BEAUFORT — State transportation engineers have agreed to modify the design of the planned Highway 70 bridge and bypass project to allay concerns of residents north of town.
Residents of the Shell Landing subdivision expressed concerns that the design of the Gallants Channel bridge and roadway project would cut off their neighborhood from a direct route into town. The original plan would have removed a section of existing Highway 70 south of Shell Landing Road, forcing neighborhood residents to travel north toward Down East to get on the planned bypass and then exit the bypass to get back to the business district on to Live Oak Street.
The entire project has been delayed due to a pending U.S. Coast Guard decision on the bridge design, but frustration over how the project would tie back into existing Highway 70 near Olga Road and the Shell Landing subdivision has grown in recent weeks.
At least 90 area residents, including at least 60 representing the 68 households in Shell Landing, signed a petition opposing the N.C. Department of Transportation’s design, based on safety concerns. NCDOT engineers decided to make the change based on those concerns.
NCDOT’s Kristine O’Connor, the Gallants Channel project manager, contacted the News-Times Wednesday to explain the modification. She said engineers reviewed the safety and feasibility of an alternative plan submitted by a resident and agreed to change the access design for the neighborhood based on the submitted proposal. Engineers have yet to finalize the redesign.
“We received a plan from a citizen that was considered in our Division and Traffic Safety Office and decided to make that change to give people peace of mind,” Ms. O’Connor said.
She said that the original design was deemed safe, but it was the public’s “perception of safety” that engineers sought to address.
“Because this is what the people have asked for, we decided to accommodate that request,” she said.
In the new design, traffic from Shell Landing will be able to travel along existing Highway 70 and Live Oak Street, avoiding the new bypass.
“Even though what we designed was in line with standards and perfectly safe, we want people to feel they are safe in addition to being safe,” Ms. O’Connor said.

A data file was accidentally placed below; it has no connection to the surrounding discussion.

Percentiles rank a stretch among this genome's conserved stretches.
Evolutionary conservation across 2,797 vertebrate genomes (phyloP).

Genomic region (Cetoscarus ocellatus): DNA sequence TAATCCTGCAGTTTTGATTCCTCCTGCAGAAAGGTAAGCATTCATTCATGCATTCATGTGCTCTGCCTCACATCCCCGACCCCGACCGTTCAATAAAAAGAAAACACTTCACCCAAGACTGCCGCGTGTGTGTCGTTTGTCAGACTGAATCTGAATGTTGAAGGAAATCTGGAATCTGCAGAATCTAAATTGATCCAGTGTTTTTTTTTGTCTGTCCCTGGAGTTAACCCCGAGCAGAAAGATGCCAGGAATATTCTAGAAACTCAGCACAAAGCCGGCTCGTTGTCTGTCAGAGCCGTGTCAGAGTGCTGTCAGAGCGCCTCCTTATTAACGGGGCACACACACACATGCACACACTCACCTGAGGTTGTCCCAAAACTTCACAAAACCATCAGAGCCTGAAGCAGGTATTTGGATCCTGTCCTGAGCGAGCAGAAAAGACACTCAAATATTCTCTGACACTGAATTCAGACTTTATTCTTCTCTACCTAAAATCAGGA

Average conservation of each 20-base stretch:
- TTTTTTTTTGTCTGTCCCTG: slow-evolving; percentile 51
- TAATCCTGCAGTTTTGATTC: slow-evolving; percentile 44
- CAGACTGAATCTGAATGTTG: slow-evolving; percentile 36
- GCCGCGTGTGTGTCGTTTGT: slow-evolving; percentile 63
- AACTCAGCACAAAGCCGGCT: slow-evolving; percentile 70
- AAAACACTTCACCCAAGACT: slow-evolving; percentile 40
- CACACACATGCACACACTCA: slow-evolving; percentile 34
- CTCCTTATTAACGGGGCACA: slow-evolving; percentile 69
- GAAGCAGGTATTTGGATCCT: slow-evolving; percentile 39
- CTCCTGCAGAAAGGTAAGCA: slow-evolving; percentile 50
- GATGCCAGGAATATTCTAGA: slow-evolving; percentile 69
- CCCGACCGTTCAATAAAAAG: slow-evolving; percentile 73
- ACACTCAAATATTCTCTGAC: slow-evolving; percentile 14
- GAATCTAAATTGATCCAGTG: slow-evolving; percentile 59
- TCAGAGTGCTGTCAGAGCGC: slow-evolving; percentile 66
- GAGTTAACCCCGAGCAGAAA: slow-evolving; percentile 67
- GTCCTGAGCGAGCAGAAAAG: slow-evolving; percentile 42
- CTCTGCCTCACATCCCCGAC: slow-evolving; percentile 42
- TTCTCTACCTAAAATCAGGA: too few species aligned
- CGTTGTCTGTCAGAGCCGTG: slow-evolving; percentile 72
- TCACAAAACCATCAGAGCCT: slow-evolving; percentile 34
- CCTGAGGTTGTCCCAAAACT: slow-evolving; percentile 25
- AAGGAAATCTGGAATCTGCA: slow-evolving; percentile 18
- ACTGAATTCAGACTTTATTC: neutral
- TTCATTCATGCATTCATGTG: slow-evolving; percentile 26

Ed Larson, who lives on Shell Landing Road, submitted the sketch that NCDOT engineers now plan to use as a basis for the redesign. He said residents of the neighborhood primarily turn toward Beaufort when they exit the subdivision.
“Ninety percent of the time they go to the local stores,” Mr. Larson said Thursday. “I got the plans for the road from the town hall, I looked at them and thought about the simplest way of having a means of egress from the neighborhood for the people here. What they had come up with really put a lot of people in danger.”
Mr. Larson said under the original plan the residential traffic and school buses that exit the subdivision would have had to cross two lanes of traffic, make a U-turn and then cross another 2 lanes in order to make a left turn into the business district. All those turns increased the potential accidents, he said.
He submitted the alternative plan about three weeks ago to NCDOT engineer Rob Arnold of the Division 2 Right Of Way Office, and also sent copies to Gov. Bev Perdue and the county’s legislators, Sen. Jean Preston and Rep. Pat McElraft.
Mr. Larson said his proposal was based on common sense.
“It was very obvious they were building a lot of things and tearing up a lot of things that would cost a lot of money and create hazardous traffic conditions,” he said. “It was pretty easy to come up with a new design.”
He said the state’s decision was “a good example of how elected officials can listen and help.”
Ben Day, another Shell Landing resident, has also been vocal in his opposition to the original NCDOT plan, speaking at a recent town planning meeting and writing letters to the editor about the design. He said Thursday that he was happy about NCDOT’s decision to change the design.
“It’s a real good plan and I’m happy with it,” Mr. Day said. “Far as I’m concerned, everybody in the community with their solid support backing our resistance to this unsafe plan to begin with is what made it work.”